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Also during the Cold War, global inequality was described in terms of economic development. Along with developing and developed nations, the terms less-developed nation and underdeveloped nation were used. This was the era when the idea of noblesse oblige (first-world responsibility) took root, suggesting that the so-termed developed nations should provide foreign aid to the less-developed and underdeveloped nations in order to raise their standard of living.

Immanuel wallerstein: world systems approach

Wallerstein’s (1979) world systems approach uses an economic basis to understand global inequality. He conceived the global economy as a complex system supporting an economic hierarchy that placed some nations in positions of power with numerous resources and other nations in a state of economic subordination. Those that were in a state of subordination faced significant obstacles to mobilization.

Core nations are dominant capitalist countries, highly industrialized, technological, and urbanized. For example, Wallerstein contends that the U.S. is an economic powerhouse that can support or deny support to important economic legislation with far-reaching implications, thus exerting control over every aspect of the global economy and exploiting both semi-peripheral and peripheral nations. One can look at free trade agreements such as the North American Free Trade Agreement (NAFTA) as an example of how a core nation is able to leverage its power to gain the most advantageous position in the matter of global trade.

Peripheral nations have very little industrialization; what they do have often represents the outdated castoffs of core nations or the factories and means of production owned by core nations. They typically have unstable government, inadequate social programs, and are economically dependent on core nations for jobs and aid. There are abundant examples of countries in this category. Check the label of your jeans or sweatshirt and see where it was made. Chances are it was a peripheral nation such as Guatemala, Bangladesh, Malaysia, or Colombia. One can be sure the workers in these factories, which are owned or leased by global core nation companies, are not enjoying the same privileges and rights of American workers.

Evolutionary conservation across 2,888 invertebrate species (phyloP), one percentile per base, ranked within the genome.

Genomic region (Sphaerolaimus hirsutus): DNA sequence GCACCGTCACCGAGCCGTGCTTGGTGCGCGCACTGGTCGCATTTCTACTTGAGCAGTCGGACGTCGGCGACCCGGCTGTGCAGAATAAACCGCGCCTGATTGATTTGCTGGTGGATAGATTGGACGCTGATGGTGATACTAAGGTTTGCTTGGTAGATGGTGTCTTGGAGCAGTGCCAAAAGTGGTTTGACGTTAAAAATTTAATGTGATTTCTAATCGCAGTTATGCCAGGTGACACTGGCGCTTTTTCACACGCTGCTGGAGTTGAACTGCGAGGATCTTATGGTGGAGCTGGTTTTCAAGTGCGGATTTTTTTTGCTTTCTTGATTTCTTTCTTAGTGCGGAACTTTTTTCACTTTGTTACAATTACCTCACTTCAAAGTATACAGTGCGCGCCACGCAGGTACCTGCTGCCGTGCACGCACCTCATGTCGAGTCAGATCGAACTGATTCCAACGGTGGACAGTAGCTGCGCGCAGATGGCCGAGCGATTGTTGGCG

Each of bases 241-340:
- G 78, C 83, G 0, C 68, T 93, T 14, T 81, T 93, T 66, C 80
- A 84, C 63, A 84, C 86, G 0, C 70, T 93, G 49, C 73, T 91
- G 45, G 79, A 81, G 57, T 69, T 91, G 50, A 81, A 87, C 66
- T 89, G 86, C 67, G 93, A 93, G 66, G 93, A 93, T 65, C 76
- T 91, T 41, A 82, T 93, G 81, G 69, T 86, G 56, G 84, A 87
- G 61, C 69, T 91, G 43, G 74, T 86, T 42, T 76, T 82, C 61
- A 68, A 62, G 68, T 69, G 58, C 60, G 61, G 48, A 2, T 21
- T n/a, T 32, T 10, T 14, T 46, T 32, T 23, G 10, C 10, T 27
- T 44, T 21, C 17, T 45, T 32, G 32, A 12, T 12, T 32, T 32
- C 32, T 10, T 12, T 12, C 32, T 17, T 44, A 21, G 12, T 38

Semi-peripheral nations are in-between nations, not powerful enough to dictate policy but nevertheless acting as a major source for raw material and an expanding middle-class marketplace for core nations, while also exploiting peripheral nations. Mexico is an example, providing abundant cheap agricultural labor to the U.S., and supplying goods to the U.S. market at a rate dictated by the U.S. without the constitutional protections offered to U.S. workers.

World bank economic classification by income

While there is often criticism of the World Bank, both for its policies and its method of calculating data, it is still a common source for global economic data. When using the World Bank categorization to classify economies, the measure of GNI, or gross national income, provides a picture of the overall economic health of nation. Gross national income equals all goods and services plus net income earned outside the country by nationals and corporations headquartered in the country doing business out of the country, measured in U.S. dollars. In other words, the GNI of a country includes not only the value of goods and services inside the country, but also the value of income earned outside the country if it is earned by U.S. nationals or U.S. businesses. That means that multinational corporations that might earn billions in offices and factories around the globe are considered part of the United States’ GNI if they have headquarters in the U.S. Along with tracking the economy, the World Bank tracks demographics and environmental health to provide a complete picture of whether a nation is high-income, middle-income, or low-income.